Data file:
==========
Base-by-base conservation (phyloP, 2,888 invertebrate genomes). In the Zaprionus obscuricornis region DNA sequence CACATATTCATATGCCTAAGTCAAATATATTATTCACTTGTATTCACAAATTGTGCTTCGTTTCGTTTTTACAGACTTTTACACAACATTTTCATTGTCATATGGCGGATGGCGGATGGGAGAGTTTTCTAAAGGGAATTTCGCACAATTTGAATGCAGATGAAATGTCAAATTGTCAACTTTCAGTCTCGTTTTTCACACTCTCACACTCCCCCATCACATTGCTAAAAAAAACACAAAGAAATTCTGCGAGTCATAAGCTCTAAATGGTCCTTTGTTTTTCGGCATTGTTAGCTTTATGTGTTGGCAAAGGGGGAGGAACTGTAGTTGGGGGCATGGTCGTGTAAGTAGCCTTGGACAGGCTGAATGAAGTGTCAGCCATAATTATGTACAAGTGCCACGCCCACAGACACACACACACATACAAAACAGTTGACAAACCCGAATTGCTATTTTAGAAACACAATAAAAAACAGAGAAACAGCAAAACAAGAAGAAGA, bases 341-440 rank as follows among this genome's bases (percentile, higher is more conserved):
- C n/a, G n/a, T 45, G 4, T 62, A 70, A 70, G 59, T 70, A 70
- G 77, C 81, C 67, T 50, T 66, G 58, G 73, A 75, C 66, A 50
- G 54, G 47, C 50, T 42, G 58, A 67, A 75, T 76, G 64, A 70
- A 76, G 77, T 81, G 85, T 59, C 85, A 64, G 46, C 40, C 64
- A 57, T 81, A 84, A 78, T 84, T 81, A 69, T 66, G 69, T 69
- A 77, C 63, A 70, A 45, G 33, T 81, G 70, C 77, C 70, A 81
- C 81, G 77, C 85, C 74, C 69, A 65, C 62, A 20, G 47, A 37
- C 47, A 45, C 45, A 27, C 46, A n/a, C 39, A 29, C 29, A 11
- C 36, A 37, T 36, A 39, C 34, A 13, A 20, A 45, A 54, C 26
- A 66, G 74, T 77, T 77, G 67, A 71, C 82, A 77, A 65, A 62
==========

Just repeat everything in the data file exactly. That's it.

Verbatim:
Base-by-base conservation (phyloP, 2,888 invertebrate genomes). In the Zaprionus obscuricornis region DNA sequence CACATATTCATATGCCTAAGTCAAATATATTATTCACTTGTATTCACAAATTGTGCTTCGTTTCGTTTTTACAGACTTTTACACAACATTTTCATTGTCATATGGCGGATGGCGGATGGGAGAGTTTTCTAAAGGGAATTTCGCACAATTTGAATGCAGATGAAATGTCAAATTGTCAACTTTCAGTCTCGTTTTTCACACTCTCACACTCCCCCATCACATTGCTAAAAAAAACACAAAGAAATTCTGCGAGTCATAAGCTCTAAATGGTCCTTTGTTTTTCGGCATTGTTAGCTTTATGTGTTGGCAAAGGGGGAGGAACTGTAGTTGGGGGCATGGTCGTGTAAGTAGCCTTGGACAGGCTGAATGAAGTGTCAGCCATAATTATGTACAAGTGCCACGCCCACAGACACACACACACATACAAAACAGTTGACAAACCCGAATTGCTATTTTAGAAACACAATAAAAAACAGAGAAACAGCAAAACAAGAAGAAGA, bases 341-440 rank as follows among this genome's bases (percentile, higher is more conserved):
- C n/a, G n/a, T 45, G 4, T 62, A 70, A 70, G 59, T 70, A 70
- G 77, C 81, C 67, T 50, T 66, G 58, G 73, A 75, C 66, A 50
- G 54, G 47, C 50, T 42, G 58, A 67, A 75, T 76, G 64, A 70
- A 76, G 77, T 81, G 85, T 59, C 85, A 64, G 46, C 40, C 64
- A 57, T 81, A 84, A 78, T 84, T 81, A 69, T 66, G 69, T 69
- A 77, C 63, A 70, A 45, G 33, T 81, G 70, C 77, C 70, A 81
- C 81, G 77, C 85, C 74, C 69, A 65, C 62, A 20, G 47, A 37
- C 47, A 45, C 45, A 27, C 46, A n/a, C 39, A 29, C 29, A 11
- C 36, A 37, T 36, A 39, C 34, A 13, A 20, A 45, A 54, C 26
- A 66, G 74, T 77, T 77, G 67, A 71, C 82, A 77, A 65, A 62